Keeping wild animals, even ones as tiny as field mice, is discouraged. But there are occasions whereby captive field mice need homes -- for example, if somebody inadvisably kept a couple of babies as pets and they later bred. Note that people inexperienced with small rodents should not attempt to keep undomesticated species such as the field mouse.
Prepare a large mouse, hamster or rat cage much the same way you would for other small rodents. You'll include a thick, deep layer of paper-based bedding, as well as cardboard tubes and nest boxes, a water bottle -- and a water bowl in case the mice don’t use the bottle -- and a food bowl.
Separate males from females immediately if the provider has not already done so. Place the males in a separate cage. Mice breed incredibly quickly, and you could end up with an awful lot more mice than you bargained for.
Contact a local expert to identify the mice. Numerous species are commonly known as “field mice” in the United States and they all have different needs, in particular with regard to diet. Unless a rodent expert is on staff, chances are the provider of the mouse doesn’t know what gender your mouse is. To find such an expert, try asking your vet, wildlife center or university extension program.
Try to identify the mice yourself in lieu of expert advice. Locate a list of local rodent species online. Look up images of each species and compare them to your mice until you think you have found a match. Note in particular the length of each mouse, the shape of the face and the relative length of the tail. For example, a field “mouse” with a short furry tail and a blunt face probably isn’t a mouse at all -- he is most likely one of the many species of vole.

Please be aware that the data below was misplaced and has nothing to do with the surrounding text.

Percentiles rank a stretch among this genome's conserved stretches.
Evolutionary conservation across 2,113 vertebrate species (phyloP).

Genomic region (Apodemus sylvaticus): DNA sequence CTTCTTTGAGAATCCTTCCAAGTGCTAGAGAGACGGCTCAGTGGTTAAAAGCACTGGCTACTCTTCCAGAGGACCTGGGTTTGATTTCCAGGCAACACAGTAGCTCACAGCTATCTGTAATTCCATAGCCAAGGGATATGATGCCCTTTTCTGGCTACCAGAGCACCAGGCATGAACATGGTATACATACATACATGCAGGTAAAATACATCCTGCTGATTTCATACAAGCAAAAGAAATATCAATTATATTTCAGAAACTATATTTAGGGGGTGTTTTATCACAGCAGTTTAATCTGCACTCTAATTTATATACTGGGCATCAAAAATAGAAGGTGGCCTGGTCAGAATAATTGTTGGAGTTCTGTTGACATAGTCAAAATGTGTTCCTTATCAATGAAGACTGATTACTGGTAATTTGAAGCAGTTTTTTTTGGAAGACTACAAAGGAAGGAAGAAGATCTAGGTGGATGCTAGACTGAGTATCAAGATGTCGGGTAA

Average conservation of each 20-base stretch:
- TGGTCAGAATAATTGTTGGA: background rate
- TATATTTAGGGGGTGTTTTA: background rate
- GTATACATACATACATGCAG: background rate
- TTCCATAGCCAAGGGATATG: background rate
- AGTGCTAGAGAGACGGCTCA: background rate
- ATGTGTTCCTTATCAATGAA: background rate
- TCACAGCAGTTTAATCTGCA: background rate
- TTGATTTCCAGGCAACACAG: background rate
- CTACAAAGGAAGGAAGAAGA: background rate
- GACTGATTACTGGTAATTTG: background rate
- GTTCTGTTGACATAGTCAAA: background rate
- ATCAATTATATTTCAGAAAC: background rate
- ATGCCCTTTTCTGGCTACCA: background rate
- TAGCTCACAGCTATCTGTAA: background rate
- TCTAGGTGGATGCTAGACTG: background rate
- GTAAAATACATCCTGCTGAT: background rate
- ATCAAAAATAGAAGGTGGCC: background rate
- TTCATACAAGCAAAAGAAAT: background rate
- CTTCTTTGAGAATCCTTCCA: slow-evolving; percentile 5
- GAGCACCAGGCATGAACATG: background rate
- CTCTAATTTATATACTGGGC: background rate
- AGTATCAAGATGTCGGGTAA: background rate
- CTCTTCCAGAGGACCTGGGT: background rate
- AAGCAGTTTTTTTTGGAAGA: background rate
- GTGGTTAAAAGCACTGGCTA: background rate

Provide a mixture of foods, including whatever the provider was feeding the mice. Many wild mice are, like pet ones, omnivores; they eat a range of animal and plant foods. Other wild mice eat more specialized diets. If you don’t yet know what species the mice are, provide a muesli-style mouse mixture, pieces of fresh fruit and vegetables, hay and some fresh grass if available. You can also try a little cat or dog food. Once the mice are identified, provide a diet as close to that which they’d eat in the wild as you can.
Care for the mice in much the same way as you might care for standard pet mice, including changing the water and removing soiled bedding and stale food every day. Clean out the cage once or twice a week.
- This is intended as a simple introduction, not a detailed guide to field mouse care. Once you know which species you have, you can work out an appropriate diet from reading up on the natural history of the species.
- Always wash your hands before and after handling the mice, cleaning them out or feeding them. This helps prevent infections being transferred between you and the mice.
- If your mice are constantly fighting -- especially common among adult male mice of many species -- you’ll need to separate them into individual cages. Preowned hamster cages are widely available if cost is an issue.
The field mouse image by kotomiti from Fotolia.com
Judith Willson has been writing since 2009, specializing in environmental and scientific topics. She has written content for school websites and worked for a Glasgow newspaper. Willson has a Master of Arts in English from the University of Aberdeen, Scotland.